Feed Me, Seymour

Did you know there was a Texas Business Opportunities Act?  I did not know that.  But here it is, one of the pleaded causes of action in a case brought by unhappy franchisees of a non-surgical weight loss business.  Which brings up another thing I’d never heard of before – a Sculpt Pod.  Oh sure, I saw it in Little Shop of Horrors but as a legit weight loss device? 

All of which, of course, cannot help but generate a motion to remand this very interesting set of facts and causes of action to back to state court, with some interesting observations by the Court on when a claim arises under federal law.

Weblog update

I had a chance over the weekend to do some maintenance on the “back office” side of the weblog, and subscribers should see a few changes. I’ve gotten some bugs worked out of the renewal dates for individual and law firm/practice section subscribers, which in some cases weren’t being handled correctly.  In the course of doing that I discovered that some of the daily email subscribers had an expiration date, which wasn’t intended, so I’m correcting that as well.

The signup page here is where you can add and correct your subscription information.  If you’re renewing, the system will recognize you if you use the same email and password – which will save you from having to create a new account, which I know a few people have done.  Just email me if you need your information or have any other problems.

And as always, if you’re interested in hearing about particular types of cases, let me know.

Motion to Dismiss False Claims Act Complaint Granted in Part

This Monday’s False Claims Act case is a report & recommendation by a magistrate judge, adopted by the district judge, which addressed a motion to dismiss relator’s claims under the FCA’s first to file rule, and motions to dismiss under FRCP 12(b)(6) and FRCP 9, which implicated both normal and heightened standards of pleadings.  No objections to the report were filed, thus the district court’s review was limited to plain error / manifest injustice, and it did not find any.

Proportionality Finally Gets Used in a Discovery Order

Let’s say you defeat an adversary in litigation, and you’re looking for assets from which a judgment can be satisfied.  Can you get discovery into your former opponent’s disposition of assets?  The answer is yes, but not prior to when you made your claim.  Why? Because it would not be proportional to the needs of the case. This order makes that finding, but then defines what discovery would be “proportional” under the circumstances.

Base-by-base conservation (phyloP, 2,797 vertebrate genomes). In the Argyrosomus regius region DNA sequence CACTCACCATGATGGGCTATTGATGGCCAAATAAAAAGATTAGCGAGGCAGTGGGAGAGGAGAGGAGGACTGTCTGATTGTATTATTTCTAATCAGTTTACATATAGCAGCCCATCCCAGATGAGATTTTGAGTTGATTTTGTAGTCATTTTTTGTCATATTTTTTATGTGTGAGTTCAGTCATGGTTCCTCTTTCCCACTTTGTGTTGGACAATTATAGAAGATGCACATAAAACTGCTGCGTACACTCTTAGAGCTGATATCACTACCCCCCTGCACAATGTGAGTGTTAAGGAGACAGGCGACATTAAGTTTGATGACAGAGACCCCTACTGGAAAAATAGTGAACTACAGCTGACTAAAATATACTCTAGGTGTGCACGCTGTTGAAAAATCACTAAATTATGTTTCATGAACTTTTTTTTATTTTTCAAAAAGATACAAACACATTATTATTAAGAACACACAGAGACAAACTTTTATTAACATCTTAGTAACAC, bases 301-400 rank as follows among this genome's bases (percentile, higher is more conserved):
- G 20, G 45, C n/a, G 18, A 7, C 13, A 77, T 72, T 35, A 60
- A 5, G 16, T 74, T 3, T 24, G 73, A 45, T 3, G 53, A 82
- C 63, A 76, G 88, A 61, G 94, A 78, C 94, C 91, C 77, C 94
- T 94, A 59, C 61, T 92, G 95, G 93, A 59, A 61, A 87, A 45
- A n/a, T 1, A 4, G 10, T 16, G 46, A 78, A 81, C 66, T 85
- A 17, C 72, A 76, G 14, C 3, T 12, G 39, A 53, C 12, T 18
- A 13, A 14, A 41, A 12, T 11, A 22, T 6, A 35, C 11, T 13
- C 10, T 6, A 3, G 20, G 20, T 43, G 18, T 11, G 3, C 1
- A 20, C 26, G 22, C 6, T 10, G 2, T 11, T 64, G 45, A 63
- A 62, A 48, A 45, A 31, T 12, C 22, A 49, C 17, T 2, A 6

Breach of Settlement Agreement

I’ve seen a couple of cases recently out of the EDTX dealing with breaches of settlement agreements.  In some cases the complaining plaintiff (who in this case was the original plaintiff) seeks injunctive relief, but in this copyright case it is just seeking an order in a default situation that it is entitled to the unpaid payments due under the original agreement, as well as fees, costs, and since the infringing activity has resumed, a finding of liability and award of statutory damages.  In essence, the hole for the copyright defendant just got twice as deep.  (Pro tip: don’t default).

Admittedly this is a default situation, but it’s a nice template for what to seek when you have to go once more unto the breach.

 

Motion to Limit Pre-Suit Damages For Failure to Mark

Defendants in patent cases sometimes allege that a plaintiff has failed to comply with the marking requirement of 35 U.S.C. § 287, and thus that pre-suit damages are limited.  As here, that motion often takes the form of a motion for partial summary judgment.  The Court’s order in this case provides a useful exposition on the applicable standards for patent marking, and applies those standards to the facts of this rather interesting case to determine whether the pleadings were sufficient for the plaintiff to seek presuit damages in the first place, and if so, whether the defendant met its burden to allege a limitation, and if so (also) whether the plaintiff had satisfied its burden of compliance.

Wait – I went into the ditch here.  On a motion for summary judgment, the final question is not whether the plaintiff had shown compliance, but actually just whether there is a factual dispute as to whether unmarked patented products were sold.  There, I feel better.

Naturalization Ceremony in Marshall

This morning saw the first naturalization ceremony in the Marshall courthouse in quite some time.  Judge Gilstrap conducted one in Tyler a couple of months back, but it’s not often they make it all the way to Marshall.  It was standing room only, with a monitor and chairs in the hallway for the visiting schoolchildren and overflow guests, with the Daughters of the American Revolution (DAR) chapter that helps put the event on at counsel table.  The Marshall High School Junior ROTC provided the color guard, and ETBU provided a choral group for the national anthem and “America the Beautiful”.  As my old trombone choir professor used to say, there wasn’t a dry seat in the house.  Or maybe that was just me.  Anyway, for an outfit without trombones they were pretty good.

Judge Gilstrap spoke on the obligations and privileges of citizenship, and shook hands with the new citizens (from thirteen countries) after they received their certificates from the DHS representatives, and an American flag from the DAR. The local bar association provided lunch for the new citizens and their families at Miguel’s across the square, and the Harrison County Elections Office had a table for new citizens to register to vote.

Naturalizations locally are decidedly celebratory events with a great deal of participation by the community.  It was a good day to be an American and welcome our fellow citizens.